It is worth noting that a political figure, the emperor, arrived at this conclusion ahead of the church. Of course, his motives were more political than they were theological. Theodosius was trying to find a way to end the bloody conflict that had raged for years in the eastern and western parts of the empire over the issue of Christ’s nature — was he human, was he divine? The embrace of the Trinity was as much civic policy as it was religious doctrine.
Things have not changed much in the intervening 1,700 years. Church leaders and politicians are still involved in a lively debate over what it means to be a Christian. The politicians have their own motives in this debate — how to win over people of faith who are also voters. And people of faith have their own motives — trying to be faithful to their faith.
For me, the question becomes which group is having the greater influence on the other group. Are Christians making the political process more just, honest and fair? Or are politicians succeeding in re-casting the debate about faith in more political terms?
We cannot overlook that this whole discussion is complicated for voters in the United States by that pesky part of the Constitution that mandates no religious test shall exist for public office. But as we have seen over and over again in the course of our history, the ideals of the Constitution are often subordinated to the desires of the people to get what they want.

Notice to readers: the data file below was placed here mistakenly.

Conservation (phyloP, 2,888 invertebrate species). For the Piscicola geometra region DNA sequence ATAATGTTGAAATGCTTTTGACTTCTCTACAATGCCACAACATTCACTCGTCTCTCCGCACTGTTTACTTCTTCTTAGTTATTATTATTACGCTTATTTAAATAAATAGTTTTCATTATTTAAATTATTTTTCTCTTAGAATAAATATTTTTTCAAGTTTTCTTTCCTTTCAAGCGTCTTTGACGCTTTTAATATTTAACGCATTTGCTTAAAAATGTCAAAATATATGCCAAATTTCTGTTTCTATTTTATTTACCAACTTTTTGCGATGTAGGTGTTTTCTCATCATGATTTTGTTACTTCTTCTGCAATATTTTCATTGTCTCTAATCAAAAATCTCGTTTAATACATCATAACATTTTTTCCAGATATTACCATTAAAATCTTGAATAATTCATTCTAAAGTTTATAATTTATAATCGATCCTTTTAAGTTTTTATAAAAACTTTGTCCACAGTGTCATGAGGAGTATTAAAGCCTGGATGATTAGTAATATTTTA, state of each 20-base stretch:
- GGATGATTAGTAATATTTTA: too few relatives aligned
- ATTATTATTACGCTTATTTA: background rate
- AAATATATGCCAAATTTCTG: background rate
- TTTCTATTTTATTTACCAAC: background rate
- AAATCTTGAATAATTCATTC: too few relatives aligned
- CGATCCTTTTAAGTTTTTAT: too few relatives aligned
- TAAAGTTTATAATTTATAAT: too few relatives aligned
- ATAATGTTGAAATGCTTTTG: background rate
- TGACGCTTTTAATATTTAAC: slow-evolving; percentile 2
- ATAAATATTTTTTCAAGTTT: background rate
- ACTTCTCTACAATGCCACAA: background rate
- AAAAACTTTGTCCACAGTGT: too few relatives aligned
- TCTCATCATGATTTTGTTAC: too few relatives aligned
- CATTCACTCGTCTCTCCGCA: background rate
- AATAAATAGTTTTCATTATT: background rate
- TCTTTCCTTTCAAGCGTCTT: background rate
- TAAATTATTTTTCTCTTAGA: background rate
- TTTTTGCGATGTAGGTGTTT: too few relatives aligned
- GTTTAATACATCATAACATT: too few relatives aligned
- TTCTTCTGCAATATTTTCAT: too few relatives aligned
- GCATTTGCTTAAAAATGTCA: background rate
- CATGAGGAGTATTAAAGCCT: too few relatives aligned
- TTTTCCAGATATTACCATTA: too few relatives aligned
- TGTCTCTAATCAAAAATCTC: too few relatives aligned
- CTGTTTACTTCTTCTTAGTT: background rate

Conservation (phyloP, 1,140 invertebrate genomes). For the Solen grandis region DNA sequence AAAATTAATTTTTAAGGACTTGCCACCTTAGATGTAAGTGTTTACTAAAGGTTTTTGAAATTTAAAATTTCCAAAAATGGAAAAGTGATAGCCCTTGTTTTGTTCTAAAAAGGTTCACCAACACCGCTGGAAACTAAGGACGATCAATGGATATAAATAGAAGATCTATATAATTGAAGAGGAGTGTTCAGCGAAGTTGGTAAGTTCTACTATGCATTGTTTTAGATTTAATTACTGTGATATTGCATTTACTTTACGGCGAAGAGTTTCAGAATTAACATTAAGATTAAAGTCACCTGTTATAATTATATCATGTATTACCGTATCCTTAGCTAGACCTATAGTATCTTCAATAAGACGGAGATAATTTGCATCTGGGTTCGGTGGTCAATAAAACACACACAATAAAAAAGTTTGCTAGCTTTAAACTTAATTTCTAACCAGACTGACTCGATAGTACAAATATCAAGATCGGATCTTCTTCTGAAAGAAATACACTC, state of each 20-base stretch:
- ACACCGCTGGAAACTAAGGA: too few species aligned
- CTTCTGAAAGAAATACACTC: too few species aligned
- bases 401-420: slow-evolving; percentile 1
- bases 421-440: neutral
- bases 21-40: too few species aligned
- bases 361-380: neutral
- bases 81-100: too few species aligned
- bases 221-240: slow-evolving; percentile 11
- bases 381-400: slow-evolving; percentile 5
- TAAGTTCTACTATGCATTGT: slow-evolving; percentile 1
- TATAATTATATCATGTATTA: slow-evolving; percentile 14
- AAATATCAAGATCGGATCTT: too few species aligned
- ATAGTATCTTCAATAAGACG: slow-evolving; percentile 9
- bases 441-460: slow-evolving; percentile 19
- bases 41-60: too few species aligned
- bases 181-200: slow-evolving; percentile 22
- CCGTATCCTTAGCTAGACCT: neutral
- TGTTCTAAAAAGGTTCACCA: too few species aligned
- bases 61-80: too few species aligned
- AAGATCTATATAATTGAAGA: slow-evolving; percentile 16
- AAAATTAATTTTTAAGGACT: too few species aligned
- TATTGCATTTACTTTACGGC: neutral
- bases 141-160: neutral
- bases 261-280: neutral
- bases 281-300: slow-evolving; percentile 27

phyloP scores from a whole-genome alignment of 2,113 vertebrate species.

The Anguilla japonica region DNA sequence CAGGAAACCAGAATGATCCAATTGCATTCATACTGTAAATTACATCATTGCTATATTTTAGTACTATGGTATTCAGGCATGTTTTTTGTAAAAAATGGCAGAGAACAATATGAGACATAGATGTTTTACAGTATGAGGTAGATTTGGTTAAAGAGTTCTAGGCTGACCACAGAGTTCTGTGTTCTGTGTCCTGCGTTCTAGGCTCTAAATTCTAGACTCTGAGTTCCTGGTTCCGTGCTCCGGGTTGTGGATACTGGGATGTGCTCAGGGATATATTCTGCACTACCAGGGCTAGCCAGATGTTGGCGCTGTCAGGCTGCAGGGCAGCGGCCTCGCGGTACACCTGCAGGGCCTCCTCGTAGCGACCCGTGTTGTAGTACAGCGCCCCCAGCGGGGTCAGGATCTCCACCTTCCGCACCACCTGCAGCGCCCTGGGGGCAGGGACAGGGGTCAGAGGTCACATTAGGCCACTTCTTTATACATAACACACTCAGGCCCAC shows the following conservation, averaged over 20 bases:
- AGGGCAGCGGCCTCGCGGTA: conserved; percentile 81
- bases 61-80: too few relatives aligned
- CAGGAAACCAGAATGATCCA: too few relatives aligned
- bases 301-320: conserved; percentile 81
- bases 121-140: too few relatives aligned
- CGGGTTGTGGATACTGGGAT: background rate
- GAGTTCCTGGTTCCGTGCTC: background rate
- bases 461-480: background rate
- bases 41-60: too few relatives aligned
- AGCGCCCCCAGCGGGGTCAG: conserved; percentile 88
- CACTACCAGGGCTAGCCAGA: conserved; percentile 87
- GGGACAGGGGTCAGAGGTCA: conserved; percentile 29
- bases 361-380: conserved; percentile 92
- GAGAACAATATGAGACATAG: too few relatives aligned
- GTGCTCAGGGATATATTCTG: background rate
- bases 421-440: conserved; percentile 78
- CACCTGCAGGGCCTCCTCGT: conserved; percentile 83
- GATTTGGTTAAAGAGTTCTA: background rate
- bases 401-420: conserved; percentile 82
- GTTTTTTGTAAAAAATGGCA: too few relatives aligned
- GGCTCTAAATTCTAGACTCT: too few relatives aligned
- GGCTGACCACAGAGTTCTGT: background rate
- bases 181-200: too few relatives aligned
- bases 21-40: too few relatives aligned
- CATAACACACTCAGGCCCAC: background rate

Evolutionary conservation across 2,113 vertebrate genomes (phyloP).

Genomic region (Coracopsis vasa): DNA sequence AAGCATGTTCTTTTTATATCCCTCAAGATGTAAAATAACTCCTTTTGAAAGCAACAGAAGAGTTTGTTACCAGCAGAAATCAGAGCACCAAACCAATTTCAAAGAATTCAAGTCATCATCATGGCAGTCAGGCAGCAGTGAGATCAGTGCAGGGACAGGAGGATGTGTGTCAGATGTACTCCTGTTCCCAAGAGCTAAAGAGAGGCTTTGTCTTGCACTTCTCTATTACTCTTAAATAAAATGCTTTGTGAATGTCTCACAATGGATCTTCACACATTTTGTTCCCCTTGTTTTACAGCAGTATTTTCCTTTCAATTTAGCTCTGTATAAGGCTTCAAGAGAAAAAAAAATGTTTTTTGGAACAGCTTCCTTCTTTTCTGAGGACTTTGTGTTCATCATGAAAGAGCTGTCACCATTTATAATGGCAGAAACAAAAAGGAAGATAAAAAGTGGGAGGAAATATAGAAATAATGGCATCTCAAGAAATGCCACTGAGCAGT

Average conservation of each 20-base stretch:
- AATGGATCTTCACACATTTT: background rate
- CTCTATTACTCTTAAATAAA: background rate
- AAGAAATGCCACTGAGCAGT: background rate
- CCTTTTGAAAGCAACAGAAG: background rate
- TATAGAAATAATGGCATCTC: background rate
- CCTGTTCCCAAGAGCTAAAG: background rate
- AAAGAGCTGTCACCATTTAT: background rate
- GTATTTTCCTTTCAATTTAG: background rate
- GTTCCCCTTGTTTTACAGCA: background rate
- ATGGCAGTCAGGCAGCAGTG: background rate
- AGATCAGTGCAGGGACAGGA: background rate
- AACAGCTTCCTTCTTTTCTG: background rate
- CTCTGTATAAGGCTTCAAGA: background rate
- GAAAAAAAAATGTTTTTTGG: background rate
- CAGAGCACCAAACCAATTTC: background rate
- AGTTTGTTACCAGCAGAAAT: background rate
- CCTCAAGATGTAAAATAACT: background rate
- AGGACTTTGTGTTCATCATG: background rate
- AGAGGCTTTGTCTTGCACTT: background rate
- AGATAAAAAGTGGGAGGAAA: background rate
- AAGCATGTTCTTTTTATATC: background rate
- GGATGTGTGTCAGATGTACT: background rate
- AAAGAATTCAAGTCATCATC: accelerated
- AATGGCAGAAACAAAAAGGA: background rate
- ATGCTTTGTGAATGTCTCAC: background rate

Over the past three decades, there has been a decided push on the part of many Christian conservatives to assert the reality of a Christian state. In their reading of history, the framers of the U.S. Constitution had as their primary objective the creation of a Christian nation. Never mind that the Constitution does not mention God or Jesus a single time. In fact, in all our founding documents, beginning with the Declaration of Independence, the best we can get from the Founders is a few scant references to a vaguely defined “creator.”
Hardly the full-bodied political theology of Theodosius.
What we have achieved is a sort of anemic hybrid of the faith. Wanting so much to have their faith affirmed by political leaders, many believers are content to re-define what it means to be Christian in overt political terms. Faith values are reduced to conservative economic policy such as tax cuts for the rich. Many conservative faithful also support a strenuous commitment to national security, even when that commitment takes the form of war waged on doubtful principles.
This is not to say that politics has remained unaffected by the faith community. We have only to look at Iowa, where the faithful clamored for candidates to represent their faith views, and candidates worked overtime to convince the faithful that they were doing just that.
Sadly, as politicians wrap themselves in the vestments of faith, and as the faithful adopt as their liturgy the language of politics, both faith and politics are diminished.
Those Founders who worked to keep faith and government away from each other are starting to look pretty smart these days.
James L. Evans is pastor of Auburn First Baptist Church in Auburn. E-mail: firstname.lastname@example.org.